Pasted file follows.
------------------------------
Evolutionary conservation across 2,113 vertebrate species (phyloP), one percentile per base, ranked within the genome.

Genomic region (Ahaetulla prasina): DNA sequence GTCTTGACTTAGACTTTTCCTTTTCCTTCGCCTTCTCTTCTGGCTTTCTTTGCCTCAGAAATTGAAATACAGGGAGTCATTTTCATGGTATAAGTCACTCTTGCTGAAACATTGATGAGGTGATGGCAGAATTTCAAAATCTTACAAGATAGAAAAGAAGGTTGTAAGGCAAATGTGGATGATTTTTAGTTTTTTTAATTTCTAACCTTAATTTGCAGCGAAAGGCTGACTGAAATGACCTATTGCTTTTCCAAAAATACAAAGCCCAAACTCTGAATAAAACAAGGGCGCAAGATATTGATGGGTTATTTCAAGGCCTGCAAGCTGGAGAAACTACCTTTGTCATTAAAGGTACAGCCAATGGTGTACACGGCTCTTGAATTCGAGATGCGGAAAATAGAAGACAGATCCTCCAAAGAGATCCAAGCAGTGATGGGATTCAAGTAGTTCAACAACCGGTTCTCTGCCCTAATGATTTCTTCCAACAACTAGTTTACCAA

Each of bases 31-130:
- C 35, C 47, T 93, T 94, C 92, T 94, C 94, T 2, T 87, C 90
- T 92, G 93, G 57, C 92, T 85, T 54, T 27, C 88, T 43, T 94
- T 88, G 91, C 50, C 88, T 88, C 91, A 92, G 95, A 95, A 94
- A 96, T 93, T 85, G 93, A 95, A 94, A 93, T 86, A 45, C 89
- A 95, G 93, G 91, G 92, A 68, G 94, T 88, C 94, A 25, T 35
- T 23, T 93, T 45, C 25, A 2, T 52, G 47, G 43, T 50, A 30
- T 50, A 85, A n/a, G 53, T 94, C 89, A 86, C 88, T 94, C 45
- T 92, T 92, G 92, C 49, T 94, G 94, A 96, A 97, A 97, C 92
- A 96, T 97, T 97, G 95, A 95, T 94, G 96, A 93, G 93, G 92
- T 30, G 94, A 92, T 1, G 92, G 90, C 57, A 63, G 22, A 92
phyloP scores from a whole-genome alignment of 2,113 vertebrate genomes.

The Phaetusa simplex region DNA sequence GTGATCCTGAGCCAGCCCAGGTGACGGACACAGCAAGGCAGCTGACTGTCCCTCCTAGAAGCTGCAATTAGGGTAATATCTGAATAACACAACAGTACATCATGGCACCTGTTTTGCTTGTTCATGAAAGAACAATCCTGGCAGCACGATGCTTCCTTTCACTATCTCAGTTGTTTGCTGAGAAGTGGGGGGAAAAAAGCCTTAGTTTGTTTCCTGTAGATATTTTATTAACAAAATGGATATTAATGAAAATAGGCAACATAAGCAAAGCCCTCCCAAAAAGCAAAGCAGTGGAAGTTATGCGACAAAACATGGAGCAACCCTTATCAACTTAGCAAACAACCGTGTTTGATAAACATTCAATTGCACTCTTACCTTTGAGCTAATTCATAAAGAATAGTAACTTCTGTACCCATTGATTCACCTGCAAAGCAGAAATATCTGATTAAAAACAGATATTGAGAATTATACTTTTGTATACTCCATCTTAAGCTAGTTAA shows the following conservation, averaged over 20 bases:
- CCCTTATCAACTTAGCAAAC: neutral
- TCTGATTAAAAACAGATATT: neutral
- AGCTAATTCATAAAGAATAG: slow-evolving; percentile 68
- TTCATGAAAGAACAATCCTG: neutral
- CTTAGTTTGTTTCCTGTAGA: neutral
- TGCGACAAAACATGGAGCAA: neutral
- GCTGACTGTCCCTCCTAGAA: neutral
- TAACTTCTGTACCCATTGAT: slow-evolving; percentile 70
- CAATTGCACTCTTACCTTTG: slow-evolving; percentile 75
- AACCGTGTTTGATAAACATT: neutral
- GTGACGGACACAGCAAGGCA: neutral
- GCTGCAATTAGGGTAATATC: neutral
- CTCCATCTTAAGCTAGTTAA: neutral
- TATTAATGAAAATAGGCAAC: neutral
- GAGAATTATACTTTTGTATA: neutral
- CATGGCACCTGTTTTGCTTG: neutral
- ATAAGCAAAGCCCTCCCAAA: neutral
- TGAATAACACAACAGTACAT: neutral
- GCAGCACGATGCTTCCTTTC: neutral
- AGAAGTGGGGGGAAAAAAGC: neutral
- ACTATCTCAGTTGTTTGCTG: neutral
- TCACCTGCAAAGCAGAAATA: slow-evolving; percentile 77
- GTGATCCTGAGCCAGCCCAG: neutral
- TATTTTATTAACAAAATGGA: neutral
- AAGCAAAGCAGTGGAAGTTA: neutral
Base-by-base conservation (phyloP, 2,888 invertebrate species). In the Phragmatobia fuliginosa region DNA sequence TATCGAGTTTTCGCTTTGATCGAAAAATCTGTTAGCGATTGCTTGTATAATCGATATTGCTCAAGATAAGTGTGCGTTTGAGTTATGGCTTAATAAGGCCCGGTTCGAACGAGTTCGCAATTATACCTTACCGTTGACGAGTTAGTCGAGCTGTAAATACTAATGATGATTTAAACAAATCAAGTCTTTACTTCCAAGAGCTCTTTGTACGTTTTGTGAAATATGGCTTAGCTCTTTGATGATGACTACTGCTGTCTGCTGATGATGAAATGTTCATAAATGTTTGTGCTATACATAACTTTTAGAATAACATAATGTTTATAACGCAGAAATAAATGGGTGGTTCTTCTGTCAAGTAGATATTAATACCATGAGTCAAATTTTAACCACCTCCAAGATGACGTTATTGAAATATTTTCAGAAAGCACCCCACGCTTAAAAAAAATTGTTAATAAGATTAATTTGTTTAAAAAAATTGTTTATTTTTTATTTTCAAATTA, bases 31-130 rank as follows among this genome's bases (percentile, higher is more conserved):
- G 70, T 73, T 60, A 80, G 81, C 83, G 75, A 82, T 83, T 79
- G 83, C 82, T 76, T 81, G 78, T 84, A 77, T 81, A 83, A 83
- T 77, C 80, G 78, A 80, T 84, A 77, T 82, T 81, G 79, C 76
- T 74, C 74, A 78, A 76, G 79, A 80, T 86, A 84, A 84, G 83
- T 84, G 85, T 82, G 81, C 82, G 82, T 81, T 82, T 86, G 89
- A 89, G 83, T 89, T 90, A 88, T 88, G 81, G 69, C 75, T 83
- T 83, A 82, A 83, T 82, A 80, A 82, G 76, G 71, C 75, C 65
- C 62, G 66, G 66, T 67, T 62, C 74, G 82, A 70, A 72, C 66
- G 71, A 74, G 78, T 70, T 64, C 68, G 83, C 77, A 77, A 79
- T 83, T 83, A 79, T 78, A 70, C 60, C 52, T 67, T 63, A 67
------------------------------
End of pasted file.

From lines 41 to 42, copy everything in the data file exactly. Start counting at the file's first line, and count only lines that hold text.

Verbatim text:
Base-by-base conservation (phyloP, 2,888 invertebrate species). In the Phragmatobia fuliginosa region DNA sequence TATCGAGTTTTCGCTTTGATCGAAAAATCTGTTAGCGATTGCTTGTATAATCGATATTGCTCAAGATAAGTGTGCGTTTGAGTTATGGCTTAATAAGGCCCGGTTCGAACGAGTTCGCAATTATACCTTACCGTTGACGAGTTAGTCGAGCTGTAAATACTAATGATGATTTAAACAAATCAAGTCTTTACTTCCAAGAGCTCTTTGTACGTTTTGTGAAATATGGCTTAGCTCTTTGATGATGACTACTGCTGTCTGCTGATGATGAAATGTTCATAAATGTTTGTGCTATACATAACTTTTAGAATAACATAATGTTTATAACGCAGAAATAAATGGGTGGTTCTTCTGTCAAGTAGATATTAATACCATGAGTCAAATTTTAACCACCTCCAAGATGACGTTATTGAAATATTTTCAGAAAGCACCCCACGCTTAAAAAAAATTGTTAATAAGATTAATTTGTTTAAAAAAATTGTTTATTTTTTATTTTCAAATTA, bases 31-130 rank as follows among this genome's bases (percentile, higher is more conserved):
- G 70, T 73, T 60, A 80, G 81, C 83, G 75, A 82, T 83, T 79